Through experimentation and investigation specific to the onset of IDDM, a mechanism for the pathogenesis of the disease has been proposed. The islet cells of the pancreas are first infiltrated by antigen presenting cells (APCs) which internalize self-antigens. Once the self-antigens are processed by the APCs, they are presented in association with MHCII molecules on the surface of the APCs. The APCs, then, are presented to T cell receptors. The nature of the MHCII molecule-antigen-T cell receptor complex and the cytokines (chemical compounds involved in the immune system (Marieb, 1998)) that are in close proximity to the complex determine which T lymphocyte helper cell will be activated (thus determining which arm of the specific immune system will be activated). The self-proteins, then, are processed by the APCs, activate the immune system, and cause a cascade mechanism that leads to the destruction of cells and exposure of other antigens (Menard, et al., 1999). GAD is important in this process because the immune response to GAD precedes that of other cell antigens tested (Zekzer, et al., 1998). GAD is the primary autoantigen involved in the cascade effect of IDDM (Menard, et al., 1999). The APCs of the immune system present GAD to T lymphocytes. This activates the T lymphocytes and they proliferate and attack the cells of the pancreas (Von Boehmer & Sarukhan, 1999). GAD has been the target of both humoral and cell-mediated immune responses (Zanone, et al., 1994), but the cell-mediated immune response is more closely connected with the onset of IDDM, whereas the humoral immune response does not seem to cause IDDM as frequently (Petersen, et al., 1999, Harrison, et al., 1993). According to one study performed by L.C. Harrison, et al. (1993), one or the other of the specific immune responses predominates in IDDM cases, not both. Immunity is led by one of the immune responses based on genetic makeup, nature and dose of antigens, and the type of APCs involved in the response (Harrison, et al., 1993). Therefore, the severity of IDDM, according to the aforementioned studies, depends upon which branch of the specific immune system is activated.
The CMI and humoral immune systems, then, must have specific characteristics in order for scientists to determine which is leading the immune system attack in IDDM. Low levels of GAD antibodies (GADAbs) and high levels of T cells against GAD characterize the cell-mediated immune response. The humoral response, on the other hand, has high levels of GADAbs and low levels of T cells against GAD (Harrison, et al., 1993). These findings confirm the fact that cell-mediated immune responses tend to cause IDDM, because the increased presence of autoreactive T cells is known to cause the destruction of the cells of the pancreas. Therefore, the presence of GADAbs may be a clinical marker for IDDM, but a better representation of the disease is found with the presence of autoreactive T cells (Harrison, et al., 1993). The fact that GADAbs are also present in low risk people follows the information that a humoral immune response produces a high number of antibodies, but a low incidence of IDDM (Daw & Powers, 1995). However, recent research still focuses on the GADAbs rather than the presence of T cells.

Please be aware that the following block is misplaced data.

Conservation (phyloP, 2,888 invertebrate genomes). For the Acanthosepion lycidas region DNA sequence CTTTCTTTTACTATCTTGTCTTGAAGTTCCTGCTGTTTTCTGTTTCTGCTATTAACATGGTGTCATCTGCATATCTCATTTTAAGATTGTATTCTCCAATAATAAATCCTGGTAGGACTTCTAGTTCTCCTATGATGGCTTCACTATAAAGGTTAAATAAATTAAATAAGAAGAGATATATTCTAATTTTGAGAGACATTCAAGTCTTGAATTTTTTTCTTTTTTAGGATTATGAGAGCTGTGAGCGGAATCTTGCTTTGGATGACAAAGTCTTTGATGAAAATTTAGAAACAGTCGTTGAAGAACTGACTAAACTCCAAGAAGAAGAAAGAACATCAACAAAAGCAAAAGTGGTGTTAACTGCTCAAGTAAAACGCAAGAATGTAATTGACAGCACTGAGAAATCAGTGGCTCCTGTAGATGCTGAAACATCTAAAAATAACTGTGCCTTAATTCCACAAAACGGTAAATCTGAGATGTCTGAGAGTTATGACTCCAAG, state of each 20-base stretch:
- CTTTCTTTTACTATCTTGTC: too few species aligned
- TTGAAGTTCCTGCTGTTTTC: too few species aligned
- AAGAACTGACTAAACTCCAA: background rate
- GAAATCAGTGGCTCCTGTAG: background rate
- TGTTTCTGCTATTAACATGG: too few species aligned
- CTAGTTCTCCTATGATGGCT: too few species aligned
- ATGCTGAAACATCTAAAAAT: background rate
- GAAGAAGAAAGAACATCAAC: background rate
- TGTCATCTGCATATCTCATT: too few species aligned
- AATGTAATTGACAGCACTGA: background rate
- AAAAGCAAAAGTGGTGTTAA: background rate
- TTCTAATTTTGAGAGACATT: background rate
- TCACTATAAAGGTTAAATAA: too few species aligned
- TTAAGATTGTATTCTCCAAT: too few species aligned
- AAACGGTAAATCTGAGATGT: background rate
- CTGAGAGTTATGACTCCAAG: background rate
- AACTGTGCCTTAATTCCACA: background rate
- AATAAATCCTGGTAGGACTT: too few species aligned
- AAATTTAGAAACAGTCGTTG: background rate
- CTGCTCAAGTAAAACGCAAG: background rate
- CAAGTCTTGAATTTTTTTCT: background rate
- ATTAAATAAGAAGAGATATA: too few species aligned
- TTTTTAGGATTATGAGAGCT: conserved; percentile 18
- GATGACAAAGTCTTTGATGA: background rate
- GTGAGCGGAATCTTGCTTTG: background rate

GADAbs are found in 70-80% of new onset and a significant percentage of long-term IDDM patients (Petersen, et al., 1994). They are also found in individuals who are at risk but never develop the disease. GADAbs are heterogeneous and differ in titer (amount), isoform specificity and epitope region reactivity (Ujihara, et al., 1994). The frequency of GADAbs varies in IDDM patients according to age, sex, race and sensitivity of antigen assays (tests) (Schmidli, et al., 1995). As mentioned before, GADAbs bind to conformational epitopes of GAD65 within the central portion of the molecule (amino acids 240-440) and at the -COOH terminal (amino acids 440-585) (Bonifacio, et al., 2000). The middle portion is bound most often, followed by the carboxy terminal, and finally the amino terminal (amino acids 11-16)(Bonifacio, et al., 2000). GADAbs do not bind denatured GAD, which is logical based on the information regarding the binding to conformational epitopes (Daw & Powers, 1995).
GAD has been positively implicated in the onset of diabetes, therefore it may also be an important target for treatment. A previously mentioned experiment, where an antisense GAD gene was expressed in islet cells (so no GAD would be produced in cells) showed that GAD is necessary for the onset of diabetes. Therefore, if GAD is not expressed, through a genetic treatment or incorporation of GAD-less islet cells, no diabetes will develop (Von Boehmer & Sarukhan, 1999). Other studies have administered GAD orally or nasally in order to sensitize the immune system to GAD. This is a dangerous treatment, however, because it may actually accelerate the onset of the disease (Zekzer, et al., 1998). It should be tested further in order to understand completely why the immune system is targeting GAD. Other forms of treatment for IDDM that may be related to its linkage with GAD involve drugs and environmental factors. One such drug, cyclosporin, inhibits the T cell-dependent immune responses and slows down cell loss--probably by keeping T cells from attacking self-antigens like GAD (Petersen, et al., 1994). Due to the severity of IDDM, further study of GAD will definitely be beneficial. It is obvious, however, that much study must be done in order to comprehend the workings of this complex disease.